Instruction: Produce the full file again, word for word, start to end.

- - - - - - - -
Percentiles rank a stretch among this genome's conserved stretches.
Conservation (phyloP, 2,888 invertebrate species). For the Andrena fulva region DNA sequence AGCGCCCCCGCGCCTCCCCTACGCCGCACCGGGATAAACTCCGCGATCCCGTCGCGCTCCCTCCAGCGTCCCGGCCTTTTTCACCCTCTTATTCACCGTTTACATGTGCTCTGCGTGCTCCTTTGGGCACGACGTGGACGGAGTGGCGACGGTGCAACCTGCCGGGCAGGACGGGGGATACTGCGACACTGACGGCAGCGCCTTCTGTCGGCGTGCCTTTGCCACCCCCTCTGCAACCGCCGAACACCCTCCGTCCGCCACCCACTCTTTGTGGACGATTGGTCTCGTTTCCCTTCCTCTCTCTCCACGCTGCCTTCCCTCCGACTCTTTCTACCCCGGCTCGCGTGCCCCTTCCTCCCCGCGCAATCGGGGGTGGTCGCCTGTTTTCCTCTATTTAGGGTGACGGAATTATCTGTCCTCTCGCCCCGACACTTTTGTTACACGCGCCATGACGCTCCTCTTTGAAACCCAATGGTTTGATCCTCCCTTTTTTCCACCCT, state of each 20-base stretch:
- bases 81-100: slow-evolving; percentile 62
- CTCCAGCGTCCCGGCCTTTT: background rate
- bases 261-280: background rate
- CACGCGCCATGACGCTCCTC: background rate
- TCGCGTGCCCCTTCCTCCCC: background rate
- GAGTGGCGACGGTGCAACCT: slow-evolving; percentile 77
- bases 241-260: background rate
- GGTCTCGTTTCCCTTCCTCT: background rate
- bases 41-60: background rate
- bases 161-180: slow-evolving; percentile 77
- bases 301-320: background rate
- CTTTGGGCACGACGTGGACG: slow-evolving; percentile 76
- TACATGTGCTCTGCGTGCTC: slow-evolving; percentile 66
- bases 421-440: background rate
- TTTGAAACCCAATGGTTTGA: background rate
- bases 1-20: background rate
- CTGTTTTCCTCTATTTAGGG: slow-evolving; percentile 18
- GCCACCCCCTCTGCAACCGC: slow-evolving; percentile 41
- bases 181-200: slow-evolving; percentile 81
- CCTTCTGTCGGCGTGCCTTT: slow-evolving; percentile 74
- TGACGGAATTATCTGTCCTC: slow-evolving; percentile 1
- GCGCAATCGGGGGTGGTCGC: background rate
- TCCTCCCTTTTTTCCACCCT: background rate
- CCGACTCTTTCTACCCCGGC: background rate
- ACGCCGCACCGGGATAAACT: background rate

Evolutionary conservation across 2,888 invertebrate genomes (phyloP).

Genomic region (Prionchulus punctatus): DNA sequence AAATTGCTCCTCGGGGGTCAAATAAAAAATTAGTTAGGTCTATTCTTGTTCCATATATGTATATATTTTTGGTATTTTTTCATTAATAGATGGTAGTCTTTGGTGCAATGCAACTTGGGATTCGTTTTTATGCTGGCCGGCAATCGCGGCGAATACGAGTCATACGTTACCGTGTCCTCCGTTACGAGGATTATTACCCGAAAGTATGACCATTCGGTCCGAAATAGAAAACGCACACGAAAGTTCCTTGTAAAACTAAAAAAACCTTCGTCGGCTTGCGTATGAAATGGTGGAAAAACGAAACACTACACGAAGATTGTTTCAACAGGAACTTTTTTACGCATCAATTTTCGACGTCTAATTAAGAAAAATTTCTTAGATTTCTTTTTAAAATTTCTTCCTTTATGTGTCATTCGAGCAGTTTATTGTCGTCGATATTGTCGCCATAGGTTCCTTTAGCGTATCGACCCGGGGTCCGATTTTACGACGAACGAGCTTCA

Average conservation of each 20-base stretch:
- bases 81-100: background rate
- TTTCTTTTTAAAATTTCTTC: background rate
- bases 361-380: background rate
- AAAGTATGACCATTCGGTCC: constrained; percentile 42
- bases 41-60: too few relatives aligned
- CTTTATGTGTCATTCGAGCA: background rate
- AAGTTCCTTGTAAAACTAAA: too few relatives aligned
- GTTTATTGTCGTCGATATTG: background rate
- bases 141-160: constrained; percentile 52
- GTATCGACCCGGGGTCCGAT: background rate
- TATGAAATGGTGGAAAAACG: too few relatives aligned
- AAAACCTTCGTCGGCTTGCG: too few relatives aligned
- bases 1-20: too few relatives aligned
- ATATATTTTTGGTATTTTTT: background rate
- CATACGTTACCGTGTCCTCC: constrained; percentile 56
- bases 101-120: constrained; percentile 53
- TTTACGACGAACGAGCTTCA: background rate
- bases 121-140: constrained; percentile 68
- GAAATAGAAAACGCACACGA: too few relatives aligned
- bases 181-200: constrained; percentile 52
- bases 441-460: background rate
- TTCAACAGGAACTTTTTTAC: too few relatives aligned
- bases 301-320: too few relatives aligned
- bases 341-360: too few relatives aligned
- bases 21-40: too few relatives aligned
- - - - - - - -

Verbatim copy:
Percentiles rank a stretch among this genome's conserved stretches.
Conservation (phyloP, 2,888 invertebrate species). For the Andrena fulva region DNA sequence AGCGCCCCCGCGCCTCCCCTACGCCGCACCGGGATAAACTCCGCGATCCCGTCGCGCTCCCTCCAGCGTCCCGGCCTTTTTCACCCTCTTATTCACCGTTTACATGTGCTCTGCGTGCTCCTTTGGGCACGACGTGGACGGAGTGGCGACGGTGCAACCTGCCGGGCAGGACGGGGGATACTGCGACACTGACGGCAGCGCCTTCTGTCGGCGTGCCTTTGCCACCCCCTCTGCAACCGCCGAACACCCTCCGTCCGCCACCCACTCTTTGTGGACGATTGGTCTCGTTTCCCTTCCTCTCTCTCCACGCTGCCTTCCCTCCGACTCTTTCTACCCCGGCTCGCGTGCCCCTTCCTCCCCGCGCAATCGGGGGTGGTCGCCTGTTTTCCTCTATTTAGGGTGACGGAATTATCTGTCCTCTCGCCCCGACACTTTTGTTACACGCGCCATGACGCTCCTCTTTGAAACCCAATGGTTTGATCCTCCCTTTTTTCCACCCT, state of each 20-base stretch:
- bases 81-100: slow-evolving; percentile 62
- CTCCAGCGTCCCGGCCTTTT: background rate
- bases 261-280: background rate
- CACGCGCCATGACGCTCCTC: background rate
- TCGCGTGCCCCTTCCTCCCC: background rate
- GAGTGGCGACGGTGCAACCT: slow-evolving; percentile 77
- bases 241-260: background rate
- GGTCTCGTTTCCCTTCCTCT: background rate
- bases 41-60: background rate
- bases 161-180: slow-evolving; percentile 77
- bases 301-320: background rate
- CTTTGGGCACGACGTGGACG: slow-evolving; percentile 76
- TACATGTGCTCTGCGTGCTC: slow-evolving; percentile 66
- bases 421-440: background rate
- TTTGAAACCCAATGGTTTGA: background rate
- bases 1-20: background rate
- CTGTTTTCCTCTATTTAGGG: slow-evolving; percentile 18
- GCCACCCCCTCTGCAACCGC: slow-evolving; percentile 41
- bases 181-200: slow-evolving; percentile 81
- CCTTCTGTCGGCGTGCCTTT: slow-evolving; percentile 74
- TGACGGAATTATCTGTCCTC: slow-evolving; percentile 1
- GCGCAATCGGGGGTGGTCGC: background rate
- TCCTCCCTTTTTTCCACCCT: background rate
- CCGACTCTTTCTACCCCGGC: background rate
- ACGCCGCACCGGGATAAACT: background rate

Evolutionary conservation across 2,888 invertebrate genomes (phyloP).

Genomic region (Prionchulus punctatus): DNA sequence AAATTGCTCCTCGGGGGTCAAATAAAAAATTAGTTAGGTCTATTCTTGTTCCATATATGTATATATTTTTGGTATTTTTTCATTAATAGATGGTAGTCTTTGGTGCAATGCAACTTGGGATTCGTTTTTATGCTGGCCGGCAATCGCGGCGAATACGAGTCATACGTTACCGTGTCCTCCGTTACGAGGATTATTACCCGAAAGTATGACCATTCGGTCCGAAATAGAAAACGCACACGAAAGTTCCTTGTAAAACTAAAAAAACCTTCGTCGGCTTGCGTATGAAATGGTGGAAAAACGAAACACTACACGAAGATTGTTTCAACAGGAACTTTTTTACGCATCAATTTTCGACGTCTAATTAAGAAAAATTTCTTAGATTTCTTTTTAAAATTTCTTCCTTTATGTGTCATTCGAGCAGTTTATTGTCGTCGATATTGTCGCCATAGGTTCCTTTAGCGTATCGACCCGGGGTCCGATTTTACGACGAACGAGCTTCA

Average conservation of each 20-base stretch:
- bases 81-100: background rate
- TTTCTTTTTAAAATTTCTTC: background rate
- bases 361-380: background rate
- AAAGTATGACCATTCGGTCC: constrained; percentile 42
- bases 41-60: too few relatives aligned
- CTTTATGTGTCATTCGAGCA: background rate
- AAGTTCCTTGTAAAACTAAA: too few relatives aligned
- GTTTATTGTCGTCGATATTG: background rate
- bases 141-160: constrained; percentile 52
- GTATCGACCCGGGGTCCGAT: background rate
- TATGAAATGGTGGAAAAACG: too few relatives aligned
- AAAACCTTCGTCGGCTTGCG: too few relatives aligned
- bases 1-20: too few relatives aligned
- ATATATTTTTGGTATTTTTT: background rate
- CATACGTTACCGTGTCCTCC: constrained; percentile 56
- bases 101-120: constrained; percentile 53
- TTTACGACGAACGAGCTTCA: background rate
- bases 121-140: constrained; percentile 68
- GAAATAGAAAACGCACACGA: too few relatives aligned
- bases 181-200: constrained; percentile 52
- bases 441-460: background rate
- TTCAACAGGAACTTTTTTAC: too few relatives aligned
- bases 301-320: too few relatives aligned
- bases 341-360: too few relatives aligned
- bases 21-40: too few relatives aligned